Berlin energy officials, along with proponents of the Merkel government’s ambitious renewables plan, could have been forgiven for enjoying a moment of well-earned schadenfreude last week, after Germany came to the rescue of its nuclear neighbour, exporting huge amounts of electricity to France, whose power plants were struggling to meet demand during a freak cold snap.
As reported by Reuters, the move has silenced critics, who last year decried the Merkel government’s decision to shut down eight of Germany’s nuclear reactors in response to the Fukushima disaster in Japan.
As Zachary Shahan put it on CleanTechnica, everyone “got freaked out about how German electricity prices would rise and the country would just start importing electricity from France’s nuclear power plants.” But, he adds, it now “seems pretty clear that solar photovoltaics are bringing down the cost of electricity in Germany. Additionally, German electricity exports to France have been increasing!”
“The cold snap was a situation most experts feared and we managed without bigger problems,” said Stephan Schnorr, German power trader at utility Dong Energy, quoted in Reuters. In other words, far from putting Europe’s electricity supply balance at risk, as was predicted by many doomsayers, along with widespread blackouts, a nuclear-lite Germany negotiated the cold snap without incident, and even managed to extend a helping hand to those countries not so fortunate.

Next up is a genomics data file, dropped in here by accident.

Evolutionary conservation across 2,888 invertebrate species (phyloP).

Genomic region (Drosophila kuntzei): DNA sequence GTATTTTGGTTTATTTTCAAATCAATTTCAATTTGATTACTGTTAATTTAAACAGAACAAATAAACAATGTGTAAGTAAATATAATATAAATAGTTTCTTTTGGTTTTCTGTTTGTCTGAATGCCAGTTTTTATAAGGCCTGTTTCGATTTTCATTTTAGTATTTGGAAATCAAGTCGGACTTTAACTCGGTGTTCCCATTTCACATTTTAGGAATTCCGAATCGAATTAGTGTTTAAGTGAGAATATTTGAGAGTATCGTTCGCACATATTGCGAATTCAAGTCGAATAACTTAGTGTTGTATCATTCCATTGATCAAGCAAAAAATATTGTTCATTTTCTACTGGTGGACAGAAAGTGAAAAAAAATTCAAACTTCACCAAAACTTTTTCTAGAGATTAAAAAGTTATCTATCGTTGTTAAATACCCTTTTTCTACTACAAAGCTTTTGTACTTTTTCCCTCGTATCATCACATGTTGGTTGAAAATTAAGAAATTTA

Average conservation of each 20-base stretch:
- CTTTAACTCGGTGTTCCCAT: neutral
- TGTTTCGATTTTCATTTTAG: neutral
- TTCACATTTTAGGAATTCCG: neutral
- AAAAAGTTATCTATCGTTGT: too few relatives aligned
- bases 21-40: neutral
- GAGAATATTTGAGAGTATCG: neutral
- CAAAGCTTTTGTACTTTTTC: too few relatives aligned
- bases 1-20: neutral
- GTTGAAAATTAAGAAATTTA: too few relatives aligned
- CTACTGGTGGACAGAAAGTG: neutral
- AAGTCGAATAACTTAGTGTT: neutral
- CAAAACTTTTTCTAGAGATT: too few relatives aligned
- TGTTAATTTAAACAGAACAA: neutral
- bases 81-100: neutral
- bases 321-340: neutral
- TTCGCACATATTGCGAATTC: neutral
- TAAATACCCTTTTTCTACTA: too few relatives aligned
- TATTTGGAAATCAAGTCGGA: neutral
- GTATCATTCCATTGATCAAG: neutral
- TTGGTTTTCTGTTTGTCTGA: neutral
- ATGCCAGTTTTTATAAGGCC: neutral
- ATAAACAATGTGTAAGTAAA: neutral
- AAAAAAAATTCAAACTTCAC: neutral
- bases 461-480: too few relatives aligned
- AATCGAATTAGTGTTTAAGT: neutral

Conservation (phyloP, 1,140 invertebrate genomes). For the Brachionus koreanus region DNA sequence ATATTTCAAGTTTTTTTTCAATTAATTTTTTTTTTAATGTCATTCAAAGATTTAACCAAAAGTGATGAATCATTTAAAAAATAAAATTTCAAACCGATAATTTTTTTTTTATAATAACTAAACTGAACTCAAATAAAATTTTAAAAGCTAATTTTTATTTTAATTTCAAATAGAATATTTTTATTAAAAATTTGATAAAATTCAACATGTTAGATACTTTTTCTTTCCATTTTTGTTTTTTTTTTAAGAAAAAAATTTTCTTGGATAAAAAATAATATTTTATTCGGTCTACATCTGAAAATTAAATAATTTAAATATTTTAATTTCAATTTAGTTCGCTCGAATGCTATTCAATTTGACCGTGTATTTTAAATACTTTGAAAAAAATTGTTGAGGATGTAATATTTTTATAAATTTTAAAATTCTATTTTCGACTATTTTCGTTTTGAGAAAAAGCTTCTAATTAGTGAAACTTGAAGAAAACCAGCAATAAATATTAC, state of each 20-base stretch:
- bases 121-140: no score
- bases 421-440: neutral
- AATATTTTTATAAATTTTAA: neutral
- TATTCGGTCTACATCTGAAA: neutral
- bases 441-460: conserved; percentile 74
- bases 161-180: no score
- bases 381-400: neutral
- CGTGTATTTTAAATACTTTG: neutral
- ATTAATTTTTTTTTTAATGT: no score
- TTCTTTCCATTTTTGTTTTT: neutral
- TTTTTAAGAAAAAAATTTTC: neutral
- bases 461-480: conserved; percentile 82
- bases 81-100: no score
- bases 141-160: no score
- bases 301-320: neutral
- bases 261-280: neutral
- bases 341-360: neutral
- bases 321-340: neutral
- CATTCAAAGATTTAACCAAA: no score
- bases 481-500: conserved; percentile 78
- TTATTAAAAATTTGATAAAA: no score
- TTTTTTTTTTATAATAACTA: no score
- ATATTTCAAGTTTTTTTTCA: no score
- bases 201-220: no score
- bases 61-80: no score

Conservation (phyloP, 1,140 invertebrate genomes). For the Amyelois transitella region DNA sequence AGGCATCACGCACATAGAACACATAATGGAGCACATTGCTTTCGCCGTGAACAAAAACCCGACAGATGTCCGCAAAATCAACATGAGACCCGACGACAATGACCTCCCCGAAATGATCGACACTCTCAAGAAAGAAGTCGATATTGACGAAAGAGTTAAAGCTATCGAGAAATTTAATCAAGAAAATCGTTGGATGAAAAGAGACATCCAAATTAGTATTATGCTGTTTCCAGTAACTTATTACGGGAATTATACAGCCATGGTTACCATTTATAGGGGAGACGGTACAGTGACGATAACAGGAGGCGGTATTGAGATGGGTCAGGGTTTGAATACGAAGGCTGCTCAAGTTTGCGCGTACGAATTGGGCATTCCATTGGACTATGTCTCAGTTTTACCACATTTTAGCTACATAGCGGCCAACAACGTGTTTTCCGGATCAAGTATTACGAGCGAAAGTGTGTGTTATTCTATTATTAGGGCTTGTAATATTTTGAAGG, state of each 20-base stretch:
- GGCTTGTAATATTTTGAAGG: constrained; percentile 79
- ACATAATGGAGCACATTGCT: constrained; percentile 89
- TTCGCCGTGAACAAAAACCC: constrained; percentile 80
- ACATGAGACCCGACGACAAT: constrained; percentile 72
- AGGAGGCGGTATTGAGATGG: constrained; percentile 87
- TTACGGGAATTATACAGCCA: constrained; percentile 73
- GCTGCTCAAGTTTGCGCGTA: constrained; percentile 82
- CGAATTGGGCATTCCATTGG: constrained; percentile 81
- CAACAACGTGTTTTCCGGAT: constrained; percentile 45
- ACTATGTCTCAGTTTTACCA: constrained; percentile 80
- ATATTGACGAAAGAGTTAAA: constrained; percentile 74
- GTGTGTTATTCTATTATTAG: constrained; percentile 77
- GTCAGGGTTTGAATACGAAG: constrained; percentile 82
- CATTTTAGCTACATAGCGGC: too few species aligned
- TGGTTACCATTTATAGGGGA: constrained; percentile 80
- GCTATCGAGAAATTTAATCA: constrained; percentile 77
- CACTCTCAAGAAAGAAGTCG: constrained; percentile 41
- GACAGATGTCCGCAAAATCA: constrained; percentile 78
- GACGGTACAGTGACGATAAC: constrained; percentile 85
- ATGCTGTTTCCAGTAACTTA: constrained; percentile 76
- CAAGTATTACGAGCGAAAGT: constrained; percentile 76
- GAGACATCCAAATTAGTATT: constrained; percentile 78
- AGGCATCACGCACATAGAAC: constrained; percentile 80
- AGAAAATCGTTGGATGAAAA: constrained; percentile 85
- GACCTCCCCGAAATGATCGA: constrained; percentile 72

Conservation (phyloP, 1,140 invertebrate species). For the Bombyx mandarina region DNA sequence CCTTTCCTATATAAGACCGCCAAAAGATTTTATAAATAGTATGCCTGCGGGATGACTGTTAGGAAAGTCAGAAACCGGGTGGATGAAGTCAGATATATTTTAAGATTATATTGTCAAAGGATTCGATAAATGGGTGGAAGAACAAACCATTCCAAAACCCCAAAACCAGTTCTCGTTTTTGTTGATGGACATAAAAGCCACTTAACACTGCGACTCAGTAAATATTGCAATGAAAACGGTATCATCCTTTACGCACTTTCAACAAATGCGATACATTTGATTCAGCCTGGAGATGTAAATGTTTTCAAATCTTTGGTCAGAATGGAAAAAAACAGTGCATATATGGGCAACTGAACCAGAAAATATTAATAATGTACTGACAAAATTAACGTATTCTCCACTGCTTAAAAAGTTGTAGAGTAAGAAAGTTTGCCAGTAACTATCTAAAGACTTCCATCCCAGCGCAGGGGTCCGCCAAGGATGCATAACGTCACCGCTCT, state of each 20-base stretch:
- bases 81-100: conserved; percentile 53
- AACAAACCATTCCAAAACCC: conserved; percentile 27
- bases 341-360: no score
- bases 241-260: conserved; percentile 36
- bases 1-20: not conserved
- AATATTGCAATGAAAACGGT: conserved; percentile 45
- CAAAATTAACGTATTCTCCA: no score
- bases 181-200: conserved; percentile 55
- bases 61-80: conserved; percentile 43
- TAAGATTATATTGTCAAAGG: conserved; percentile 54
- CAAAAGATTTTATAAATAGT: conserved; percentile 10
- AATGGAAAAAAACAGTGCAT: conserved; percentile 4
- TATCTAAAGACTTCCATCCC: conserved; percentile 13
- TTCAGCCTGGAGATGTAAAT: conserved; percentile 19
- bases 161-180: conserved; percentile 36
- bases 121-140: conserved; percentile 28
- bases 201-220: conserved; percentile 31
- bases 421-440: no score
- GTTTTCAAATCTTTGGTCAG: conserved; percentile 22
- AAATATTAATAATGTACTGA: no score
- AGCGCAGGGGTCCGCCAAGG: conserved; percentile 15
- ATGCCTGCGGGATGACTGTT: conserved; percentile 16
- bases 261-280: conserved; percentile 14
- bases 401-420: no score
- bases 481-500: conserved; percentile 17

Meanwhile, France — usually Europe’s biggest electricity exporter — experienced a case of supply tightness last week that pushed its power prices to two-year highs and prompted the grid to issue directives to the public urging them to refrain from using their washing machines and coffee makers.
France, whose electricity demand has been reaching new record highs nearly every winter, relies heavily on electric heating developed by successive governments to meet supplies generated by the country’s 58 nuclear power reactors. According to Reuters, 30 percent of homes use electric heaters and as many as 65 percent of new homes are heated using electricity.
The report says that French electricity demand rises by 2,300MW, or the equivalent of two nuclear power reactors, per one degree Celsius drop in temperatures during winter, double the demand surge seen 20 years ago.
This meant that when demand reached a new all-time high last Wednesday, France was forced to import from Germany at full capacity in nearly all hourly blocks, according to grid operator data.
At the same time, Germany, which houses 37 per cent of the world’s solar plants, relied on its growing renewable energy output and resurrected idled coal-fired plants to cover a rise in electricity demand, says Reuters.
And while a spokesman for Germany’s largest high-voltage network, Amprion, described the situation on the network as very tense, and requiring more network intervention than normal, the situation remained under control, he said.